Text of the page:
SysConfig - Relocated Variables

Almost all rc.config variables have been moved to the /etc/sysconfig hierarchy. However, several variables cannot be found in the mentioned files. Things changed after the manual went to press. (This started with version 8.0)

If you cannot find a specific variable (e.g., KBD_NUMLOCK), search for the right file with the command:

find /etc/sysconfig -type f | xargs grep KBD_NUMLOCK

If you do not find anything, try with a substring. For example, instead of POSTFIX_NULLCLIENT use only:

find /etc/sysconfig -type f | xargs grep NULL


    Till they change their site more info can be found here: SuSE 9.1 FAQs

VMware Config Notes

    When setting up your configuration exercise caution when answering the questions. One of the questions:

Do you want this script to automatically configure your system to allow your
Virtual Machines to access the host's filesystem? (yes/no/help) [no]

If you are already using Samba in Linux, then the answer to this question is NO. If you answer yes, then it will setup a VMware version of Samba and there will be a conflict. Also, when you set up the Networking in your Windows section, do not use anything Windows oriented.

    The other questions involve Host-only and Bridged Networking.

Bridged networking

  • The Host acts like a network bridge.
  • Virtual networking that allows the Guest operating system direct access to the local LAN via the host.
  • Allows the LAN to directly access the Guest.
  • Up to 3 bridged networks can exist per Guest and Host.
    Bridged networking means a virtual machine runs on a virtual network that is "bridged" to an existing physical network. This permits a virtual machine to appear as a full-fledged host on an existing physical network.
    Bridged networking connects a virtual machine to a network using the host computer's Ethernet adapter. If your host computer is on an Ethernet network, this is often the easiest way to give your virtual machine access to that network. If you use bridged networking, your virtual machine needs to have its own identity on the network. For example, on a TCP/IP network, the virtual machine needs its own IP address. I use Dusty-tr as the hostname for my main Linux machine and Dusty2 for the Windows virtual machine inside Linux. The numeric IP addresses for these hosts are obtained thru DHCP. If you are using static IP addresses then you could use, for example, for the main host and for the virtual machine. Or whatever IP's your administrator assigned to your system(s).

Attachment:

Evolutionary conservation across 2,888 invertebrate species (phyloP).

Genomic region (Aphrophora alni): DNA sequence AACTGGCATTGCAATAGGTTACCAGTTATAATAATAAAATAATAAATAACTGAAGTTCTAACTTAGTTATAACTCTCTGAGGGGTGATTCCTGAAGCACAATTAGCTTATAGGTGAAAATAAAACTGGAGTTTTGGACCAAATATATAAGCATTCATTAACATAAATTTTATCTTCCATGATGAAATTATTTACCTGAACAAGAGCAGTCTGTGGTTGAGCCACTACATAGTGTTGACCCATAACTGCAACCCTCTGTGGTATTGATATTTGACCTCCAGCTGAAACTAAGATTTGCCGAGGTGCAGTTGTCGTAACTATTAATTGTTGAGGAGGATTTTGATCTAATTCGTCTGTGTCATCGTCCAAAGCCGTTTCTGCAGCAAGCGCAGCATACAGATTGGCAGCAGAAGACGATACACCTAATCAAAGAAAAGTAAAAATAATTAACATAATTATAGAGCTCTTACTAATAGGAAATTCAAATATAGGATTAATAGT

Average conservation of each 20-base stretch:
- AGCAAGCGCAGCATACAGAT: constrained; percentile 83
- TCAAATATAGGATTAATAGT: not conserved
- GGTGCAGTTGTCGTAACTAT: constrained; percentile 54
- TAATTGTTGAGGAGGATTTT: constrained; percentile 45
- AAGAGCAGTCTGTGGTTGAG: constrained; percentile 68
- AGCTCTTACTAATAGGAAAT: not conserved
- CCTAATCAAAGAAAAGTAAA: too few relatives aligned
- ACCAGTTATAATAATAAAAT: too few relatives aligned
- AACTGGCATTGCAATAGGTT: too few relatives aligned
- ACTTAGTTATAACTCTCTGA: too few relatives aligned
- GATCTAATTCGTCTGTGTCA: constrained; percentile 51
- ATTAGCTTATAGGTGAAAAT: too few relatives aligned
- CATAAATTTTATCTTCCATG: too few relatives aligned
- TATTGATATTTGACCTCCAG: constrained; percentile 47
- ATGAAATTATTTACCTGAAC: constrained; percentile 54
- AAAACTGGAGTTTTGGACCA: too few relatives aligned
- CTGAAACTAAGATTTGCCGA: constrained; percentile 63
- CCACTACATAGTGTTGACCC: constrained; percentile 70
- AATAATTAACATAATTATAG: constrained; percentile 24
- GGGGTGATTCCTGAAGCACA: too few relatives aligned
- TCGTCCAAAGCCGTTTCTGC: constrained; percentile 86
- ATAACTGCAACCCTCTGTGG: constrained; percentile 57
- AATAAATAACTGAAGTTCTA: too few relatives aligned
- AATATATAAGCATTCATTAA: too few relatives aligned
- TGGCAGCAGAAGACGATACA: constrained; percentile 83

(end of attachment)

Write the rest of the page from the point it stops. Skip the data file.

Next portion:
A bridged virtual machine may transparently use any of the services available on the network that it is bridged to: printers, file servers, gateways, etc. Likewise, when a virtual machine is bridged, any physical host -- or other virtual machine configured as bridged -- can use resources on that virtual machine. This is the most commonly used networking configuration.

    If you use bridged networking, the virtual machine is a full participant in the network. It has access to other machines on the network and can be contacted by other machines on the network as if it were a physical computer on the network. As I've stated elsewhere, it is one of the ways I check out some my Networking using only one machine. Each virtual machine must have its own IP address. Which is separate and different from the host machine it is installed on.

Host-only networking

    Host-only networking creates a network that is completely contained within the host computer. Host-only networking provides a network connection between the virtual machine and the host computer, using a virtual Ethernet adapter that is visible to the host operating system. This approach can be useful if you need to set up an isolated virtual network.

    If you use host-only networking, your virtual machine and the host virtual adapter are connected to a private TCP/IP network. Addresses on this network are provided by the VMware DHCP server.

    In my Network setup I am using both the Host-only and Bridged Networking.

   VMware 3.2 Support
   VMware Bridged
   VMware Host-only
   NAT - Network Address Translation

Segmentation and Bridging


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